Media release – Taxes on Queenslanders growing faster than in any other state

State government taxes are growing faster in Queensland than in any other state according to a new report launched today by the free market think tank, the Institute of Public Affairs.

According to the report the tax take has grown in Queensland on average by 9.2 per cent every year between 2000-01 and 2009-10, compared to the six-states’ average of 5.8 per cent. In comparison, the tax take of NSW grew by 4.1 per cent; Victoria grew by 5.4 per cent; and WA grew by 8.9 per cent.

According to the author of the report, IPA Research Fellow Julie Novak, ‘There is now a deliberate policy in Queensland to keep on spending. As we all know, when the government goes on a spending spree, taxpayers rarely see the best return for their dollar.

‘From the 1970’s to the 1990’s Queensland had the lowest taxation system in the country. This period set the state up for a period of economic and population growth for the following decades.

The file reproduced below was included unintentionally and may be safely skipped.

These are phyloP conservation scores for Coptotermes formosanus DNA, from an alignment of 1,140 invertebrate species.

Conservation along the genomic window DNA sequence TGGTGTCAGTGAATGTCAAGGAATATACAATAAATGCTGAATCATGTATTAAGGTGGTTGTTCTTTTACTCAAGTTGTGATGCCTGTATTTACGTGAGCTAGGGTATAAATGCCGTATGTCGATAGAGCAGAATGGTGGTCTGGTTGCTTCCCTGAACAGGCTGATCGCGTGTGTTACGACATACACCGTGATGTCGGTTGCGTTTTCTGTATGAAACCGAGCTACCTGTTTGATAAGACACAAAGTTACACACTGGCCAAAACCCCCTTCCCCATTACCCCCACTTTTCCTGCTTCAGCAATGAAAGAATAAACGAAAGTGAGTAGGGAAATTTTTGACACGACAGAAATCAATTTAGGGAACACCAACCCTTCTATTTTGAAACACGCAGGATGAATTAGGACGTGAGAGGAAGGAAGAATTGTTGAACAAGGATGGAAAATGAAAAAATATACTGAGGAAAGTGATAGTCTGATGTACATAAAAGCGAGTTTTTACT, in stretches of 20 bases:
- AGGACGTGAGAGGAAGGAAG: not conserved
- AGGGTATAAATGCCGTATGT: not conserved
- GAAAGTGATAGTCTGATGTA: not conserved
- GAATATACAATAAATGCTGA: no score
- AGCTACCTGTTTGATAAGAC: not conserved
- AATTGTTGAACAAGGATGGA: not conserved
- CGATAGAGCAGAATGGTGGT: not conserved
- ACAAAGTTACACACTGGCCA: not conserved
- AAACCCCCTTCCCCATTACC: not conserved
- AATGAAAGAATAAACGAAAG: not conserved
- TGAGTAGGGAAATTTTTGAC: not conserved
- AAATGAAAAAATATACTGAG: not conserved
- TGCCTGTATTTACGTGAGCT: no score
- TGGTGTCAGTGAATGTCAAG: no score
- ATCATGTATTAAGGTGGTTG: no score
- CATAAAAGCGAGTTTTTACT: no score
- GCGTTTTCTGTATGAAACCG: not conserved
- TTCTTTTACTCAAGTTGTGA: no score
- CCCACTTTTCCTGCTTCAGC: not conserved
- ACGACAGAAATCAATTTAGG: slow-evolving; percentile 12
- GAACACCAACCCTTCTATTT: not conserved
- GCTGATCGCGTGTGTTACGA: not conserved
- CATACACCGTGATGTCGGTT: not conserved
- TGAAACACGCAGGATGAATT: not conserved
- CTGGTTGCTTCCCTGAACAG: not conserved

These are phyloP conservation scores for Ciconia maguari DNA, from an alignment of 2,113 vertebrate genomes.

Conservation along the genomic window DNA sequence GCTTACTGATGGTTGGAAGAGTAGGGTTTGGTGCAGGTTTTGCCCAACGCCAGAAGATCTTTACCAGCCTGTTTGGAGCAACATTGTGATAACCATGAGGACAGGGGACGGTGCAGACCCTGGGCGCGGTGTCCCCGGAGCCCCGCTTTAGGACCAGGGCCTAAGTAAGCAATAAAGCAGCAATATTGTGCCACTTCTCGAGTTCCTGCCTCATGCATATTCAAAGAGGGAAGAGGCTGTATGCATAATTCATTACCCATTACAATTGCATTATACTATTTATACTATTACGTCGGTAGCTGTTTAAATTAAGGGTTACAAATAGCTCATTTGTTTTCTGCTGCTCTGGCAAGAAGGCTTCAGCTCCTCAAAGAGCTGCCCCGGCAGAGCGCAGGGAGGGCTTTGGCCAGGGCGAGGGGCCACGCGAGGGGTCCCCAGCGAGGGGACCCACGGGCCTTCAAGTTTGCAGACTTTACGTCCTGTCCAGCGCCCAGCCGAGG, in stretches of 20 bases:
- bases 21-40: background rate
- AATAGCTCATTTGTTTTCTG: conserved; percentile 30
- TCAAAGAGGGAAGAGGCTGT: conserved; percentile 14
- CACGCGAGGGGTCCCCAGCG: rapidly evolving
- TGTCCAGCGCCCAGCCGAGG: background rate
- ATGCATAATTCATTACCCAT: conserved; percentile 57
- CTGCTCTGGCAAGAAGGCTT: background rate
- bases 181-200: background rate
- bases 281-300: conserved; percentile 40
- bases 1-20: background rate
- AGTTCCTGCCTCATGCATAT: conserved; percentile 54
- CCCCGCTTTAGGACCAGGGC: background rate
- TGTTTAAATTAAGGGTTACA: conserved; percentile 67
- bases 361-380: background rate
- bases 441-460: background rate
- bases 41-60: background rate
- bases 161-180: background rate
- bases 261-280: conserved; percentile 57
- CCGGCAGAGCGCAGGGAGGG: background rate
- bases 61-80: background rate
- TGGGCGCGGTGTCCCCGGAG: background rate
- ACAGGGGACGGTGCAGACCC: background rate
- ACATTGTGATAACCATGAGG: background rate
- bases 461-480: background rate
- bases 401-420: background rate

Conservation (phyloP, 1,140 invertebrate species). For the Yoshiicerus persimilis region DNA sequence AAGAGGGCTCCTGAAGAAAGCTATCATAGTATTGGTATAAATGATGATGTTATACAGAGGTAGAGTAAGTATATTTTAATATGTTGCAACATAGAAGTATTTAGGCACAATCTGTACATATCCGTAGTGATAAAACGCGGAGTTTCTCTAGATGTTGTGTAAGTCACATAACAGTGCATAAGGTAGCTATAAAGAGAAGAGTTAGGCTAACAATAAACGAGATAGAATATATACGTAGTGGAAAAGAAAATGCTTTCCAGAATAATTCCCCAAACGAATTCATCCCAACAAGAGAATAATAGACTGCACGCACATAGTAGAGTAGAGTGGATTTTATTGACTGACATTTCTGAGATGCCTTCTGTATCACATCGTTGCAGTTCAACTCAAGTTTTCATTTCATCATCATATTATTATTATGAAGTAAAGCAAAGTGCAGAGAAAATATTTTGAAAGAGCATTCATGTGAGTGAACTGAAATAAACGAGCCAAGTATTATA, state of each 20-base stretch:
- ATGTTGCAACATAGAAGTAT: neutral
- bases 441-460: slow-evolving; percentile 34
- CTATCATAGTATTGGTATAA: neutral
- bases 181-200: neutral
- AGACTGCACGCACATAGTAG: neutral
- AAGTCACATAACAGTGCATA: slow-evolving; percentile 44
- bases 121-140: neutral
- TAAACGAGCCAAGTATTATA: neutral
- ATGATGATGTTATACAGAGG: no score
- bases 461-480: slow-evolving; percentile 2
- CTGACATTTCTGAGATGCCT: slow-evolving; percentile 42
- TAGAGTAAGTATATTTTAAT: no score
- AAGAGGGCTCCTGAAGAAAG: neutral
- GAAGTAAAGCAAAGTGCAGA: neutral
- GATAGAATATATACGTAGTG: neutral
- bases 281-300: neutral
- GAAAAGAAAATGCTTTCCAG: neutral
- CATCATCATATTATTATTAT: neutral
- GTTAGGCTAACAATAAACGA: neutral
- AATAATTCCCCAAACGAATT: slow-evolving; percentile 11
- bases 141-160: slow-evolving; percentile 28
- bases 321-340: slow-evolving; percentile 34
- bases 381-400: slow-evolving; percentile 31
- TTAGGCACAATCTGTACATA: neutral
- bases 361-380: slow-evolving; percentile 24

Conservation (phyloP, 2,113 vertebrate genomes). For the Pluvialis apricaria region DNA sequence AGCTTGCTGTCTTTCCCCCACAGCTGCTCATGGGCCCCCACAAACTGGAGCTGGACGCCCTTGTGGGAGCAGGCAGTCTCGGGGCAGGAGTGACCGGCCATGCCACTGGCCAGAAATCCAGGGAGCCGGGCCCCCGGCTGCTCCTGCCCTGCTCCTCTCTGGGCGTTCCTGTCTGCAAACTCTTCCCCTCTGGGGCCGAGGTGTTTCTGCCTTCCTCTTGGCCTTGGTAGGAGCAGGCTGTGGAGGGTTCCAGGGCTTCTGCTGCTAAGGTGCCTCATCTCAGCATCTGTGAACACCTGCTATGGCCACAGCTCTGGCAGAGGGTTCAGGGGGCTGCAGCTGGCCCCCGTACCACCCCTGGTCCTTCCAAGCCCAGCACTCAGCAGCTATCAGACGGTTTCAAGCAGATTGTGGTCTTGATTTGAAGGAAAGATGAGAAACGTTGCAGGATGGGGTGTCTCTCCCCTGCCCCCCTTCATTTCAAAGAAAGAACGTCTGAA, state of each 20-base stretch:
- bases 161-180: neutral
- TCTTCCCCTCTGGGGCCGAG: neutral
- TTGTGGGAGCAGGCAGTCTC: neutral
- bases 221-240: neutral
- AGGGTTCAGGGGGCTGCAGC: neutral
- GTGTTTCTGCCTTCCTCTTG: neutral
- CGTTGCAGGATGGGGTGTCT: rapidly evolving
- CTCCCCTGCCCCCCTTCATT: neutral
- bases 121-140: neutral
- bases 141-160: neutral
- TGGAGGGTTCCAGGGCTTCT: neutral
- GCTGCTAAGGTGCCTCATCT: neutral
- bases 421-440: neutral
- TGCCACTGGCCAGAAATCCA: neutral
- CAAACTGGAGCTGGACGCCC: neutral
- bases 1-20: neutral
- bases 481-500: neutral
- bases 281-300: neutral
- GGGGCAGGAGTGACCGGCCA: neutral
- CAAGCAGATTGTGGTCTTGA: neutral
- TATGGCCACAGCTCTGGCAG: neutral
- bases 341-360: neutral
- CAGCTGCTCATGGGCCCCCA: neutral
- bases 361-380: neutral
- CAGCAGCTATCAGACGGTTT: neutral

‘The problem with the spending spree, in excess of revenue growth in recent years, is the resulting government debt and reduced credit rating.

‘Queensland now has the dubious distinction of possessing the worst budget outcome of all the Australian states and territories of budget deficits across the forward estimates.

‘During the 1970’s and 1980’s interstate migration to Queensland was 70 per cent higher than the average. In comparison, last year Queensland had the lowest net interstate migration in 30 years.

‘The objective for the Queensland government should be a transition back to being Australia’s low taxing state. Low taxes are fundamental in attracting investment and stimulating the economy.’

The IPA’s North Australia Project has been advocating for the establishment of a Northern Special Economic Zone (SEZ) in Australia’s North. Queensland the low tax state supports the claim that lowering taxes is the best policy driver to stimulate economic growth, international and domestic migration and overall prosperity.

‘The North faces unprecedented challenges in terms of investment, infrastructure and unemployment, and is about to be hit with more levies and taxes. As Queensland rebuilds following the disasters over the summer, it makes sense to consider a SEZ to promote long term growth in Australia’s North,’ said Ms Novak.

The full report, Queensland the low tax state: The birth and death of an idea, and how to bring it back to life, can be downloaded from the IPA’s website at